O H wiped his lips on the back of his hand and stood up, the table skidding on the dirt floor.  What?

Come on.  He nodded back slightly.  Delia turned to look at him and he let his eyes flick to hers and back.  O H rounded the table and David backed from the door and once O H had shut it David began to run.  He heard O H behind him and they went to the truck and backed out into the road.  He could see O H looking at him from the corner of his eye but he just shifted the truck into gear and sped down the road.  It fishtailed briefly and David brought it back and he saw the dust in the rearview and watched the new flora streak by and the dark red mounds of dirt and heard O H yelling at him until he looked at him on a straightaway.  Spangler’s wife called, said Paige came in the house a minute ago all covered in blood.  Somebody shot Mel.

O H rocked back.  His head tilted like he was agreeing with something.  They came into town and turned right at the square and drove on.  They went back out of town and took a side road and David kept glancing over at O H but he hadn’t moved.  His hands were on his knees and he was looking at the visor in front of him.  The woods came flush with the road and the vegetation was thick along the roadside and the treeline.

She said they were by the creek down the road.

He nodded slightly.  The guardrails and culvert came into view.  David stopped the truck in front of the rails and they got out.  O H started running along the berm and David scanned along the trees for sign of clothes or blood.  O H yelled and David turned to see him jump the ditch and kneel at the base of a young locust.  David ran towards him and leapt the ditch and saw him pull Melanie up in his arms and her head lolled back and her eyes were closed.  She wore a purple blouse that was soaked through with blood up to her shoulders.  He was shaking her lightly and her arm slipped from her stomach and fell palm upwards.  David stopped and knelt and he pushed O H back for room and he sat up.  David felt at her neck and the skin was cool and there was no pulse, no flutter of a pulse.  He looked up at O H.  He watched as O H lifted her to his chest and he stood with her legs and arms long and waving.  Her feet reached past his knees and a thin-soled shoe caught against his leg and the foot twisted as he stepped forward.  When David tried to stand to follow his strength was sapped and he stuck a hand out to catch himself.  He stood up and sidestepped.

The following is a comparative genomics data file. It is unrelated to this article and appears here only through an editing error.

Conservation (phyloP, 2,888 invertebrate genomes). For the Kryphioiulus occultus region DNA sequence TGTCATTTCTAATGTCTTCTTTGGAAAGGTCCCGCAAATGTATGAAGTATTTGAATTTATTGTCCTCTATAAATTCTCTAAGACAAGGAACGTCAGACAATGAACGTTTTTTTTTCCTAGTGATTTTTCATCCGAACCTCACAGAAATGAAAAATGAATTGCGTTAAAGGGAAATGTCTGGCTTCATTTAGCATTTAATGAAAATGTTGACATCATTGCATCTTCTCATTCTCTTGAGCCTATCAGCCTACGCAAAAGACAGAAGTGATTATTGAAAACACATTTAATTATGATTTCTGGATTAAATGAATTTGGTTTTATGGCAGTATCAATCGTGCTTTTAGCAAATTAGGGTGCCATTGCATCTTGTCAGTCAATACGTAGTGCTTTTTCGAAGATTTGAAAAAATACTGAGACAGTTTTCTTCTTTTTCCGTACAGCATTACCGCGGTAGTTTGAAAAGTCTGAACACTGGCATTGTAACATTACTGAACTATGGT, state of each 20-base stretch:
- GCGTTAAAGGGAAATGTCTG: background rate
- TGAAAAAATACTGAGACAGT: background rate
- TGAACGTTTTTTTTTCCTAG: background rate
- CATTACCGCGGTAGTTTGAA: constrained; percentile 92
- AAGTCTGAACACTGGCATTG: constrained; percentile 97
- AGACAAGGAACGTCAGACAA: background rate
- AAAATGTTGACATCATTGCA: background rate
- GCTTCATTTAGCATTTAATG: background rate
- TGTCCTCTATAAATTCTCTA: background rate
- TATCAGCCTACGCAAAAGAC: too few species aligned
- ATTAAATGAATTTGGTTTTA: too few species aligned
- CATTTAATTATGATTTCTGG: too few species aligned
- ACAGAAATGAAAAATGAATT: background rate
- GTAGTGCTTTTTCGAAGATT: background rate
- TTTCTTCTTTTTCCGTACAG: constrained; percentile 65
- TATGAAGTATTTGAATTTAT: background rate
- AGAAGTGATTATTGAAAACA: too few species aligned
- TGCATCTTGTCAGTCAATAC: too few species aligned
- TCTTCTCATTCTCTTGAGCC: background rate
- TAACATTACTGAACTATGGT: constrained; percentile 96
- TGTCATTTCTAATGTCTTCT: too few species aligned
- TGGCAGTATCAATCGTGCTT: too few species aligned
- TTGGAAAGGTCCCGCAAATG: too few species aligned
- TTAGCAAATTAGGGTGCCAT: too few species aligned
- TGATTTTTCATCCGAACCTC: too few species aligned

O H.

O H didn’t turn.  He was walking to the truck with her and David first noticed the waning light by their silhouettes and the shadow of Melanie’s legs dangling.

We have to keep her here.  The sheriff might find something.  David breathed in and turned to look at the treeline.  The green there and the mudded sand in the ditch.  The thin creek split the trees and beside it there was a path trod in the new grass and weeds.  He turned back and saw O H still walking, clutching her body to him.  David stared as they became smaller and the land slowly darker and he dropped back to his knees.  He frayed.  His thoughts evaporated. He thought of a child that died in his arms years ago, dark venous blood dripping into the dirt and onto his fatigues. Eventually he found himself standing and walking to the truck.  He started it and turned it around in the road and drove until he was beside O H and he dreaded the sight of her limp in his arms and he could not see himself stop the truck and help pull her into the cab but moments later she was slumped partly in OH's lap and David was driving into town.  The sun was blocked by the stores at the square and they turned and drove out to the house. They pulled in and he turned off the truck and O H opened the door and slid her out and carried her across the yard toward his shack.  David got out and stood against the truck and saw heads in the lit windows of the house.  The door opened and Delia came running out to O H and they stopped where the fence used to be and he heard her wailing.  He looked back to the house.  Helene was backlit in the doorway with a hand up on the frame and he saw her step down and stagger and grip the porch railing.  He walked up to her and looked in her eyes and he opened his mouth but only shook his head.  Rue was in the doorway and he went around Helene to push Rue back and he shut the door.  He stood with his hand still on the door.  He backed a step and pivoted and he looked out at the yard and only in periphery at the three huddled on the ground to the right.  Helene was staring at him and she was gone and he realized she went inside.  Then she was back.